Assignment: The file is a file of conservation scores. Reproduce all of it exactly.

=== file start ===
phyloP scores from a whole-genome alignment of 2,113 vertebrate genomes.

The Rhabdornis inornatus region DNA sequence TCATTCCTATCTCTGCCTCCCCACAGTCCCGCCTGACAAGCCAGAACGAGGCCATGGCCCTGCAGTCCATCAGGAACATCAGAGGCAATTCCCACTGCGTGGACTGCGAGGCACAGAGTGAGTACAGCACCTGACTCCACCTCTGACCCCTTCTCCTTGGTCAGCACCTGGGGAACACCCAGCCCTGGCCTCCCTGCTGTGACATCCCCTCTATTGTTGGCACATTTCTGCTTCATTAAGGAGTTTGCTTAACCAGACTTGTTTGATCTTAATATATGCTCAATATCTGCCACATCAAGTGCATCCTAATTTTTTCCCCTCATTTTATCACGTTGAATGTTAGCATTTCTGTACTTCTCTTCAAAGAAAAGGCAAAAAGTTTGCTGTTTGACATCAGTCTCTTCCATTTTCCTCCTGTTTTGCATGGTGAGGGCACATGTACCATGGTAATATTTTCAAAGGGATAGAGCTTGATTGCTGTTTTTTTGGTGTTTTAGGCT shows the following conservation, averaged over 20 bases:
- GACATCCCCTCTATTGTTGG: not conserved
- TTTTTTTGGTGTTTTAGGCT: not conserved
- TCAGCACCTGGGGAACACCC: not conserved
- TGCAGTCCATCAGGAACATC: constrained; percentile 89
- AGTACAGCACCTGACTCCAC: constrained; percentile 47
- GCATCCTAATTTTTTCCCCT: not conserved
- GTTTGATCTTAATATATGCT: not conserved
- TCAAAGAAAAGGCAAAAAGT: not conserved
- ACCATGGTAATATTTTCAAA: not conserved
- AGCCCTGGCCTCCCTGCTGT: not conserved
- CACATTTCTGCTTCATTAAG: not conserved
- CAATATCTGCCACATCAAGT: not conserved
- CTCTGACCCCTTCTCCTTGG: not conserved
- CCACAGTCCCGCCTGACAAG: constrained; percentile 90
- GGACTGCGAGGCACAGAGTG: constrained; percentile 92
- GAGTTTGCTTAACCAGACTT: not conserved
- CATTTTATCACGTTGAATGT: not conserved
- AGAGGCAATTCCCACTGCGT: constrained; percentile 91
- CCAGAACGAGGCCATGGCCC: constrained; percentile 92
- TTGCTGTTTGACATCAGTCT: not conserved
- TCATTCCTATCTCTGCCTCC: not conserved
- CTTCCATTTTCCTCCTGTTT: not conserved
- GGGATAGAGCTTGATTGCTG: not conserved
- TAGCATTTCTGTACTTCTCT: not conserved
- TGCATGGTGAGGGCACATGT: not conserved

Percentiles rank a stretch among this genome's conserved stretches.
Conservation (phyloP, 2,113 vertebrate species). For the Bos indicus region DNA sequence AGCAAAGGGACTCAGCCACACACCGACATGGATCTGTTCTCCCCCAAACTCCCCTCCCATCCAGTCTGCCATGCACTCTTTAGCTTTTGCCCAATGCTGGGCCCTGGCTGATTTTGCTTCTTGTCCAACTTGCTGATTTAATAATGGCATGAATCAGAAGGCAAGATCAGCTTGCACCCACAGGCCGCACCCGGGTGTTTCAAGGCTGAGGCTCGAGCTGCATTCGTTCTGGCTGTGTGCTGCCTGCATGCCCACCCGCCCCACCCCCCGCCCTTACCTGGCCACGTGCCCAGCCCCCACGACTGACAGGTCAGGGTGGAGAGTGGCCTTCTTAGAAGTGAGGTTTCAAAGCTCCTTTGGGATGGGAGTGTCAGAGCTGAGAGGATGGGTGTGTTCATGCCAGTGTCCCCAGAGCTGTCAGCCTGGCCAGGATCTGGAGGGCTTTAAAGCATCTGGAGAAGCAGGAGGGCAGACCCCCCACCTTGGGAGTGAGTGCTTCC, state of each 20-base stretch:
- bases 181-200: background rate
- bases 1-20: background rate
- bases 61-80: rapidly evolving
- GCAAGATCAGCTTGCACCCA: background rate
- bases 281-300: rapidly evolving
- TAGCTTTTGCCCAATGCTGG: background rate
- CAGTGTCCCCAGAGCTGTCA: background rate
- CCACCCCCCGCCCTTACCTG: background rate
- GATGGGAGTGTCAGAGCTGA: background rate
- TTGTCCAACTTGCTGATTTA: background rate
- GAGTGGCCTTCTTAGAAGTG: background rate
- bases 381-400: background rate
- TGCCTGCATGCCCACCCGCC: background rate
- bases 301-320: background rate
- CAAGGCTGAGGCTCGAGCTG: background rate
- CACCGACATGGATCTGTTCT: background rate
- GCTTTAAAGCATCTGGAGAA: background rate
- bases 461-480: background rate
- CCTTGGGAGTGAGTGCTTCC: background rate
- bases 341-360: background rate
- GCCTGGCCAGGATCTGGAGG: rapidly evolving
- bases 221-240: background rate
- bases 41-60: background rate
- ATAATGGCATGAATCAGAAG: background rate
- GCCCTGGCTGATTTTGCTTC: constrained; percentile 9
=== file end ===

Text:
phyloP scores from a whole-genome alignment of 2,113 vertebrate genomes.

The Rhabdornis inornatus region DNA sequence TCATTCCTATCTCTGCCTCCCCACAGTCCCGCCTGACAAGCCAGAACGAGGCCATGGCCCTGCAGTCCATCAGGAACATCAGAGGCAATTCCCACTGCGTGGACTGCGAGGCACAGAGTGAGTACAGCACCTGACTCCACCTCTGACCCCTTCTCCTTGGTCAGCACCTGGGGAACACCCAGCCCTGGCCTCCCTGCTGTGACATCCCCTCTATTGTTGGCACATTTCTGCTTCATTAAGGAGTTTGCTTAACCAGACTTGTTTGATCTTAATATATGCTCAATATCTGCCACATCAAGTGCATCCTAATTTTTTCCCCTCATTTTATCACGTTGAATGTTAGCATTTCTGTACTTCTCTTCAAAGAAAAGGCAAAAAGTTTGCTGTTTGACATCAGTCTCTTCCATTTTCCTCCTGTTTTGCATGGTGAGGGCACATGTACCATGGTAATATTTTCAAAGGGATAGAGCTTGATTGCTGTTTTTTTGGTGTTTTAGGCT shows the following conservation, averaged over 20 bases:
- GACATCCCCTCTATTGTTGG: not conserved
- TTTTTTTGGTGTTTTAGGCT: not conserved
- TCAGCACCTGGGGAACACCC: not conserved
- TGCAGTCCATCAGGAACATC: constrained; percentile 89
- AGTACAGCACCTGACTCCAC: constrained; percentile 47
- GCATCCTAATTTTTTCCCCT: not conserved
- GTTTGATCTTAATATATGCT: not conserved
- TCAAAGAAAAGGCAAAAAGT: not conserved
- ACCATGGTAATATTTTCAAA: not conserved
- AGCCCTGGCCTCCCTGCTGT: not conserved
- CACATTTCTGCTTCATTAAG: not conserved
- CAATATCTGCCACATCAAGT: not conserved
- CTCTGACCCCTTCTCCTTGG: not conserved
- CCACAGTCCCGCCTGACAAG: constrained; percentile 90
- GGACTGCGAGGCACAGAGTG: constrained; percentile 92
- GAGTTTGCTTAACCAGACTT: not conserved
- CATTTTATCACGTTGAATGT: not conserved
- AGAGGCAATTCCCACTGCGT: constrained; percentile 91
- CCAGAACGAGGCCATGGCCC: constrained; percentile 92
- TTGCTGTTTGACATCAGTCT: not conserved
- TCATTCCTATCTCTGCCTCC: not conserved
- CTTCCATTTTCCTCCTGTTT: not conserved
- GGGATAGAGCTTGATTGCTG: not conserved
- TAGCATTTCTGTACTTCTCT: not conserved
- TGCATGGTGAGGGCACATGT: not conserved

Percentiles rank a stretch among this genome's conserved stretches.
Conservation (phyloP, 2,113 vertebrate species). For the Bos indicus region DNA sequence AGCAAAGGGACTCAGCCACACACCGACATGGATCTGTTCTCCCCCAAACTCCCCTCCCATCCAGTCTGCCATGCACTCTTTAGCTTTTGCCCAATGCTGGGCCCTGGCTGATTTTGCTTCTTGTCCAACTTGCTGATTTAATAATGGCATGAATCAGAAGGCAAGATCAGCTTGCACCCACAGGCCGCACCCGGGTGTTTCAAGGCTGAGGCTCGAGCTGCATTCGTTCTGGCTGTGTGCTGCCTGCATGCCCACCCGCCCCACCCCCCGCCCTTACCTGGCCACGTGCCCAGCCCCCACGACTGACAGGTCAGGGTGGAGAGTGGCCTTCTTAGAAGTGAGGTTTCAAAGCTCCTTTGGGATGGGAGTGTCAGAGCTGAGAGGATGGGTGTGTTCATGCCAGTGTCCCCAGAGCTGTCAGCCTGGCCAGGATCTGGAGGGCTTTAAAGCATCTGGAGAAGCAGGAGGGCAGACCCCCCACCTTGGGAGTGAGTGCTTCC, state of each 20-base stretch:
- bases 181-200: background rate
- bases 1-20: background rate
- bases 61-80: rapidly evolving
- GCAAGATCAGCTTGCACCCA: background rate
- bases 281-300: rapidly evolving
- TAGCTTTTGCCCAATGCTGG: background rate
- CAGTGTCCCCAGAGCTGTCA: background rate
- CCACCCCCCGCCCTTACCTG: background rate
- GATGGGAGTGTCAGAGCTGA: background rate
- TTGTCCAACTTGCTGATTTA: background rate
- GAGTGGCCTTCTTAGAAGTG: background rate
- bases 381-400: background rate
- TGCCTGCATGCCCACCCGCC: background rate
- bases 301-320: background rate
- CAAGGCTGAGGCTCGAGCTG: background rate
- CACCGACATGGATCTGTTCT: background rate
- GCTTTAAAGCATCTGGAGAA: background rate
- bases 461-480: background rate
- CCTTGGGAGTGAGTGCTTCC: background rate
- bases 341-360: background rate
- GCCTGGCCAGGATCTGGAGG: rapidly evolving
- bases 221-240: background rate
- bases 41-60: background rate
- ATAATGGCATGAATCAGAAG: background rate
- GCCCTGGCTGATTTTGCTTC: constrained; percentile 9